Difference between revisions of "2006 AIME I Problems/Problem 5"
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Since <math>a</math>, <math>b</math>, and <math>c</math> are integers, we can match coefficients: | Since <math>a</math>, <math>b</math>, and <math>c</math> are integers, we can match coefficients: | ||
− | <cmath> 2ab\sqrt{6} &= | + | <cmath> |
− | 2ac\sqrt{10} &= | + | \begin{align*} |
− | 2bc\sqrt{15} &= | + | 2ab\sqrt{6} &= 104\sqrt{6} \\ |
− | 2a^2 + 3b^2 + 5c^2 &= | + | 2ac\sqrt{10} &=468\sqrt{10} \\ |
+ | 2bc\sqrt{15} &=144\sqrt{15}\\ | ||
+ | 2a^2 + 3b^2 + 5c^2 &=2006 | ||
+ | \end{align*} | ||
+ | </cmath> | ||
Solving the first three equations gives: | Solving the first three equations gives: |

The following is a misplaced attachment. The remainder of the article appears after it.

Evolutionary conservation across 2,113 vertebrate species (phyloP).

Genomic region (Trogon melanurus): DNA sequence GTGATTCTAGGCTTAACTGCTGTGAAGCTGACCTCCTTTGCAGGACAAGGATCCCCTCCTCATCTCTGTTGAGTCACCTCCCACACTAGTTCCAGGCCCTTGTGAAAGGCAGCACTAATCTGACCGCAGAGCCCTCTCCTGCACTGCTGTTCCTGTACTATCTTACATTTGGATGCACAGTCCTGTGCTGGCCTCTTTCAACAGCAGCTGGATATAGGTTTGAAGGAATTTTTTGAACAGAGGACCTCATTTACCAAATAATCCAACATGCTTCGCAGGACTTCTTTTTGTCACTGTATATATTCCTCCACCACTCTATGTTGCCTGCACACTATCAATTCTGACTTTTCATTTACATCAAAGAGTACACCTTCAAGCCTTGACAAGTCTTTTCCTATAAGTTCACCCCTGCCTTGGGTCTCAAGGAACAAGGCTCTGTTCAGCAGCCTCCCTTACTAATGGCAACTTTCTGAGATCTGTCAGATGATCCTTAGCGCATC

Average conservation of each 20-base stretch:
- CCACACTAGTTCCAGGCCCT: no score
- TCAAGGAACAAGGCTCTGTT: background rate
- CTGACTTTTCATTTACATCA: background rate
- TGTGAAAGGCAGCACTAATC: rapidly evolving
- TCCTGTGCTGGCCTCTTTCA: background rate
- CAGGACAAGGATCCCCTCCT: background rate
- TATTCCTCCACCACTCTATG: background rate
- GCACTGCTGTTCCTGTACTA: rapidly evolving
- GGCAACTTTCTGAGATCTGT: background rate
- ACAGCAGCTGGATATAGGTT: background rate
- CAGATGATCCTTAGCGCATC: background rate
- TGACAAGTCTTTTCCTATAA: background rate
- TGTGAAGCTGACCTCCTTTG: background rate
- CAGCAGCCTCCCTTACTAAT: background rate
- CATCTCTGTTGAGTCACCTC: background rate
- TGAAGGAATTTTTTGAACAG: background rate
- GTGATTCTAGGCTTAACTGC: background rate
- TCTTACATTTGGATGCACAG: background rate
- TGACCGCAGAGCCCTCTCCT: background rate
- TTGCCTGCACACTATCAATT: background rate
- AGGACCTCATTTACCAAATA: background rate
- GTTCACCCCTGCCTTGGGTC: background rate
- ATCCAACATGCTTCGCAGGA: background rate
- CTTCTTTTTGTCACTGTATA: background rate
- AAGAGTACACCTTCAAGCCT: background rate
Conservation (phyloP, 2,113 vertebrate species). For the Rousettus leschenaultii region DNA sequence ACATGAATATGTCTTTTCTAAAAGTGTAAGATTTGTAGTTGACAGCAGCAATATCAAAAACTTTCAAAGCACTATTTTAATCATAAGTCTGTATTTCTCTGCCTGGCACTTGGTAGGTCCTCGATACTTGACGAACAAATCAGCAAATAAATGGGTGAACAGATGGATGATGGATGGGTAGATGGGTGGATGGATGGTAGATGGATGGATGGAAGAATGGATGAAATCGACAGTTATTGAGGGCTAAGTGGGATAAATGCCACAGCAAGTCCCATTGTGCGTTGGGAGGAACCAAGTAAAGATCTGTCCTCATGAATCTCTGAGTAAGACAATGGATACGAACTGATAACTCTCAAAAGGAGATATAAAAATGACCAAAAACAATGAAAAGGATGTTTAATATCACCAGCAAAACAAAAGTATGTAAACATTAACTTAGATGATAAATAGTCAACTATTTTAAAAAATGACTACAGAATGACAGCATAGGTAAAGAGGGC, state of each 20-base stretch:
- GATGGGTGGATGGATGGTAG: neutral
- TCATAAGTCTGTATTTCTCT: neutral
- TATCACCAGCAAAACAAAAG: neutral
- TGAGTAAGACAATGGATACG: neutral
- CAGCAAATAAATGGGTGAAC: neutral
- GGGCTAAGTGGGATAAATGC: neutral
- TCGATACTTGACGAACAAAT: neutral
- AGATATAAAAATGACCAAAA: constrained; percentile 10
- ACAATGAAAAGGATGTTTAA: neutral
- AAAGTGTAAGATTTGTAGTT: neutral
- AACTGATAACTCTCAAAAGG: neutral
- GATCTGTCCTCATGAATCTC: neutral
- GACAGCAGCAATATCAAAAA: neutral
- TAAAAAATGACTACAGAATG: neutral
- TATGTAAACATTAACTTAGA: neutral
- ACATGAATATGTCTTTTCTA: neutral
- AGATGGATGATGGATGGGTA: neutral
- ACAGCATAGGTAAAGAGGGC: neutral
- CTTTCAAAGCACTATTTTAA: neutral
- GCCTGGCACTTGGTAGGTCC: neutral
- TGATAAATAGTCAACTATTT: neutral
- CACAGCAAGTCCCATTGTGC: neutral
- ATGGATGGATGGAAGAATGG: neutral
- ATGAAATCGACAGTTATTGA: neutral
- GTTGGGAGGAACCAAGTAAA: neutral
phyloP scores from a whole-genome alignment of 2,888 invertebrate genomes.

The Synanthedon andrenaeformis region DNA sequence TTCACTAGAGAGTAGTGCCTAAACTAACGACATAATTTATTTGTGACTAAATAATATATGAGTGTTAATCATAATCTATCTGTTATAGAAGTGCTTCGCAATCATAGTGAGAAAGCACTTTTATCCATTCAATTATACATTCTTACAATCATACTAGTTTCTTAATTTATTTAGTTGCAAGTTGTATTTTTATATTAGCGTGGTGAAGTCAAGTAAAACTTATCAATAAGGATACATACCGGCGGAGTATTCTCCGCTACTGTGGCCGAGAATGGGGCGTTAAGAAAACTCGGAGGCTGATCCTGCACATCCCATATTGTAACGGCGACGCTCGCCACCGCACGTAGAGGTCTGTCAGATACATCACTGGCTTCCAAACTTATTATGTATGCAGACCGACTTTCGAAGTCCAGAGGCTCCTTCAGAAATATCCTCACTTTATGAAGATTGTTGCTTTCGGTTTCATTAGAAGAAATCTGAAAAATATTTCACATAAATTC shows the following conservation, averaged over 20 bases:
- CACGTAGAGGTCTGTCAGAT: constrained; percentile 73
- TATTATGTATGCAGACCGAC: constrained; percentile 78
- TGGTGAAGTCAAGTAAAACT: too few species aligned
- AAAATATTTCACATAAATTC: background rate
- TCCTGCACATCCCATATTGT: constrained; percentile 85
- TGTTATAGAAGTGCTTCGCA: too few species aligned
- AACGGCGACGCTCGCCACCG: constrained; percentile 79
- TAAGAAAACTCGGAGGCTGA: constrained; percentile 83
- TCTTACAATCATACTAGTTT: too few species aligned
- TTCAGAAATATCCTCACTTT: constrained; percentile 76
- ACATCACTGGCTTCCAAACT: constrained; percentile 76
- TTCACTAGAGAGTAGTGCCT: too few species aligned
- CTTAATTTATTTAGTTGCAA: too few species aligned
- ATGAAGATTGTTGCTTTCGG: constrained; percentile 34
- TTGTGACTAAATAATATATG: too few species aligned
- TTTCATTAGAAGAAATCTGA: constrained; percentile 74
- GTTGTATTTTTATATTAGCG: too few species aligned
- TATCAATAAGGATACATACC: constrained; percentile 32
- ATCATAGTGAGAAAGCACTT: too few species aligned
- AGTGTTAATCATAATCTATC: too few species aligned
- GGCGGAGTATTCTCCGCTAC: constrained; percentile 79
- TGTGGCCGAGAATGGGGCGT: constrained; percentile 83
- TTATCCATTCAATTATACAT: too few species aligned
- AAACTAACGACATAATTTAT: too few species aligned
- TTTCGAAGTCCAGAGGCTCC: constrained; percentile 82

Latest revision as of 18:24, 10 March 2015
Contents
Problem
The number can be written as where and are positive integers. Find .
Solution 1
We begin by equating the two expressions:
Squaring both sides yields:
Since , , and are integers, we can match coefficients:
Solving the first three equations gives:
Multiplying these equations gives .
Solution 2
We realize that the quantity under the largest radical is a perfect square and attempt to rewrite the radicand as a square. Start by setting , , and . Since
we attempt to rewrite the radicand in this form:
Factoring, we see that , , and . Setting , , and , we see that
so our numbers check. Thus . Square rooting gives us and our answer is
See also
2006 AIME I (Problems • Answer Key • Resources) | ||
Preceded by Problem 4 |
Followed by Problem 6 | |
1 • 2 • 3 • 4 • 5 • 6 • 7 • 8 • 9 • 10 • 11 • 12 • 13 • 14 • 15 | ||
All AIME Problems and Solutions |
The problems on this page are copyrighted by the Mathematical Association of America's American Mathematics Competitions.